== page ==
September #39 : You Can’t Touch This - by Scott Hess

POZ - Health, Life and HIV
Subscribe to:
POZ magazine
Newsletters
Join POZ: Facebook MySpace Twitter Pinterest
Tumblr Google+ Flickr MySpace
POZ Personals
Sign In / Join
Username:
Password:

Back to home » Archives » POZ Magazine issues




Table of Contents

Talking 'Bout Their Generation

Youth to Youth

Bargaining Power

Growing Up in Public

Liver Worst

Family Tree

Blood Lines

S.O.S.

To the Editor

And on the 7th Day...

In the Sack

Vertex Vortex

Pump and Grind

Baby Gap

You Can’t Touch This

Aloe Can You Go?

Death by Bureaucracy

Bubonic Tonic

Say What

Say What

All Apologies

Plenty of Nothing

Rough Cuts

POZ Picks

Spin and Needles

No Miss Manners

HIV Confidential

Making a Scene

Obits

Presidential Nemesis

Are the Kids Alright?

Kid Gloves

Prime-Time Lives

Don’t Make Me Over

Confessions of a Jerk

Life Lessons

Quality Time

Valuable Kitchen Tool

Better Safe Than Sushi

The Heart of the Matter

To C or Not to C

The Circle Game

Youth on Drugs

Uncertain-teens

Making the Grade

Finger on the Pulses

Fountain of Youth

Where to find it

Reality Check

Leftovers



Most Popular Lessons

The HIV Life Cycle

Shingles

Herpes Simplex Virus

Syphilis & Neurosyphilis

Treatments for Opportunistic Infections (OIs)

What is AIDS & HIV?

Hepatitis & HIV


email print

September 1998

You Can’t Touch This

by Scott Hess

Doc rubs nurse wrong way

Hands off!” said a Richmond, Virginia, nurse who recently received $35,000 in damages after a doc prepping a patient with HIV copped a feel. “The doctor just up and wiped his hands on me,” said nurse Katherine Kenny. According to his lawyer, John Fitzpatrick, surgeon Alfred Gervin, MD, got miffed when nurse Kenny told him to wear gloves during a pre-op surgery exam, so he rubbed her arms to make a point about casual contact. “Her tone implied, ‘You’re treating a leper.’ That upset him,” said Fitzpatrick, adding that there was “no blood, no exposure.”

The nurse, however, said body fluids were present. Kenny, who asked for $1.3 million in damages from a Virginia circuit court—and who has since tested negative—said she was simply doing her job as a circulating nurse at the Medical College of Virginia Hospital. “Dr. Gervin ignored hospital policy. It didn’t matter whether the patient was HIV positive,” she said. Gervin, who plans to appeal, has since resigned from the college.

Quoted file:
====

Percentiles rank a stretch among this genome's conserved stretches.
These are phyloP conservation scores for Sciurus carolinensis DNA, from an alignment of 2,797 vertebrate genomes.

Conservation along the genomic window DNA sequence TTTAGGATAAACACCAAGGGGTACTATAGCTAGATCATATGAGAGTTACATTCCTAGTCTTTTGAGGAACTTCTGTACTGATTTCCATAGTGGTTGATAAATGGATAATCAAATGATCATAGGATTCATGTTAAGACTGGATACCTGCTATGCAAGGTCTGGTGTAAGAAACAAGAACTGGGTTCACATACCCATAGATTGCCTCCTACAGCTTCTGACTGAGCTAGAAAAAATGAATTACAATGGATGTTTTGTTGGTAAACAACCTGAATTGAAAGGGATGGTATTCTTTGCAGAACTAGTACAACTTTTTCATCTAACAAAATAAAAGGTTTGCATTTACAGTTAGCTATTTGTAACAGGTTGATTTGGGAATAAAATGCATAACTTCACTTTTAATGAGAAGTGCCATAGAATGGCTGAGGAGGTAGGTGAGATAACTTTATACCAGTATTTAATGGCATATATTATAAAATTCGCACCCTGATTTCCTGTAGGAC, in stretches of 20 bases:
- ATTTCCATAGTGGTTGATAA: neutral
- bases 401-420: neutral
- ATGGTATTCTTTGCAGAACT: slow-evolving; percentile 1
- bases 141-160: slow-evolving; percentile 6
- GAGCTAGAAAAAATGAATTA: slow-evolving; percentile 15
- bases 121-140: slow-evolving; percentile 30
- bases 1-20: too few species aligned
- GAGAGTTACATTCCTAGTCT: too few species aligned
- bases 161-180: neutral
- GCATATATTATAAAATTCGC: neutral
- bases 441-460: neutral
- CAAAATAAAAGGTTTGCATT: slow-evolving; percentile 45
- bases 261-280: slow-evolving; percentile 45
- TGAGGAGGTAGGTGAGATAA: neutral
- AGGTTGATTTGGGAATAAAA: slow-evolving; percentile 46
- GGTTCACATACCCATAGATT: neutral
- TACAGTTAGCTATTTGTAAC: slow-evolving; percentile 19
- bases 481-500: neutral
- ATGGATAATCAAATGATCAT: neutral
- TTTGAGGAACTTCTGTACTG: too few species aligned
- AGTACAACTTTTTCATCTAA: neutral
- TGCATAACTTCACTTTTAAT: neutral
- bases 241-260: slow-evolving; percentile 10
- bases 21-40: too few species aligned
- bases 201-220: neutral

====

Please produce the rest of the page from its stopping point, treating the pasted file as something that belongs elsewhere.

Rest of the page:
CDC guidelines for medical workers say gloves are a must if there is a possibility of exposure to body fluids or blood; skip ’em when touching intact skin. Fitzpatrick said nurse Kenny nabbed the cash because “it’s an AIDS patient, so the jury all cringes.”




[Go to top]

Facebook Twitter Google+ MySpace YouTube Tumblr Flickr Instagram
Quick Links
Current Issue

HIV Testing
Safer Sex
Find a Date
Newly Diagnosed
HIV 101
Disclosing Your Status
Starting Treatment
Help Paying for Meds
Search for the Cure
POZ Stories
POZ Opinion
POZ Exclusives
Read the Blogs
Visit the Forums
Job Listings
Events Calendar
POZ on Twitter

Ask POZ Pharmacist

Talk to Us
Poll
Are you buying holiday gifts that raise HIV/AIDS awareness?
Yes
No

Survey
Smoke Signals

more surveys
Contact Us
We welcome your comments!
[ about Smart + Strong | about POZ | POZ advisory board | partner links | advertising policy | advertise/contact us | site map]
© 2014 Smart + Strong. All Rights Reserved. Terms of use and Your privacy.
Smart + Strong® is a registered trademark of CDM Publishing, LLC.